Because I love books I know that I would have loved Robert Parker as a human being because all of his books are printed on bright white heavy stock. When you turn a page, you know you've turned a page. It feels solid in your hand. Since he writes dialog to tell his story, sometimes you just need to catch your breath. Turning serious pages seems to do that. I like a man who knows that.
He lived downstairs and his wife, Joan, lived upstairs. I think that might be a great plan. They loved each other, but they couldn't live together. Until death do us part made sense when women died in childbirth with alarming regularity and the average life expectancy was 40. But 60 or 70 years of sharing a space may be more than the species can handle. Given the relationship he describes between Spenser and Susan, I think separate quarters worked for Parker and Joan, too. Susan is smart and always late and perfectly attired. She doesn't cook (he does), loves their dog (shared custody), is a wildly successful psychotherapist (it helps when you are the author and can create your patients' disorders) and is completely aware of the issues in her relationship with Spenser. I want her for my friend. I want to ask her advice. Advice about shopping and relationships and my sister. I just want to be around her. It's interesting that Parker never writes about Susan having female friends. She has had other sexual relationships, but beyond Hawk, Spenser seems to be her social life.
For as much as he gets most things right, this is a problem for me. No one as wonderful as Susan Silverman could be without female friends.
Hawk is the distillation of the black tough guy. He's so much a caricature, so stereotypical, but somehow he comes out the other side and enters the consciousness as a believable character. He's gorgeous, blacker than night, tougher than nails, quicker faster stronger than anyone else, and he's always got your back. I want him in my life. Not that I'm feeling particularly threatened. Not at all. But his kind of confidence, knowing that everyone knows that he is The Man, well, it's very attractive to me.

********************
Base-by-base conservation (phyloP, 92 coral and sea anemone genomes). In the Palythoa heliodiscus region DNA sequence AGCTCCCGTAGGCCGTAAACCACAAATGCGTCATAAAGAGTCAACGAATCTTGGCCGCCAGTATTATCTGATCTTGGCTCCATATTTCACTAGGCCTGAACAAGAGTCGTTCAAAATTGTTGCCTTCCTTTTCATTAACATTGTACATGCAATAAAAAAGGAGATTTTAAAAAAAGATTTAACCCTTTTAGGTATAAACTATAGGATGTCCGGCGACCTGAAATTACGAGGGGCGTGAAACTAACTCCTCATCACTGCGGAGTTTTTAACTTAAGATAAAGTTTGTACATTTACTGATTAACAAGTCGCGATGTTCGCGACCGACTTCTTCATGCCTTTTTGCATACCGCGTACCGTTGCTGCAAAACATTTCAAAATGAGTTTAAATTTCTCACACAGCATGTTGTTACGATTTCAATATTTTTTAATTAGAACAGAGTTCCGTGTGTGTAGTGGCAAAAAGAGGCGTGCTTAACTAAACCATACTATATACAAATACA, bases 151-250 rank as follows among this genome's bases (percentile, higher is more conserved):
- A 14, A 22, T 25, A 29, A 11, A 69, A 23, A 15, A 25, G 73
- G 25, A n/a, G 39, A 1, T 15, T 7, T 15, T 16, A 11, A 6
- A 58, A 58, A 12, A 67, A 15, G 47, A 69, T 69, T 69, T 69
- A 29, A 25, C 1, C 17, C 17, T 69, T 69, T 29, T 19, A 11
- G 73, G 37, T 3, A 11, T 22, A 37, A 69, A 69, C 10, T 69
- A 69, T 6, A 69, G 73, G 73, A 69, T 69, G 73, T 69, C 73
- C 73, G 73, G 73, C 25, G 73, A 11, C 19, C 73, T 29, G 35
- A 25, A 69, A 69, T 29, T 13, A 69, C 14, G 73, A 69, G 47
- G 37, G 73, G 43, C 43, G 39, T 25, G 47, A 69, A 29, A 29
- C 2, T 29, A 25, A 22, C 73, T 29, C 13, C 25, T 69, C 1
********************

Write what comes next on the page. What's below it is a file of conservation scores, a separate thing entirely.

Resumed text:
I don't like to watch boxing on tv. I don't even like to think about it very much. But Henry Cimino took Spenser and tried to make him a champ, and his gym seems like a place that I could learn to work the speed bag. I belonged to an up-the-stairs-brick-walled-second-floor-real-weight-lifter's-gym in Chicago when I followed my trainer. He'd been fired from the upscale fitness center for touching a client (and if you can tell me how you can explain weight lifting without touching your client I invite you to comment below) and he was training for the Mr. Natural Competition. This was his gym on the north side. They played only one station - with a beat. There were no pictures on the walls. The mirrors were there for checking your form, not for admiring your outfit. One morning, as my triceps and pecs decided that the barbell I'd overloaded was just too much, as I imagined the policeman telling the Cuters that their mother had been crushed on the bench press bench, a fellow gym rat came and rescued me before death came a'calling. "I should've been watching," he said.
Truly, it was a Spenser moment.
I can't believe that I've read them all. There will be no more. Just as with Jack Aubrey and Sam Spade and Lord Peter, I'll have to get used to forgetting the plots and starting all over again.
Thank you, Mr. Parker. You always made me happy.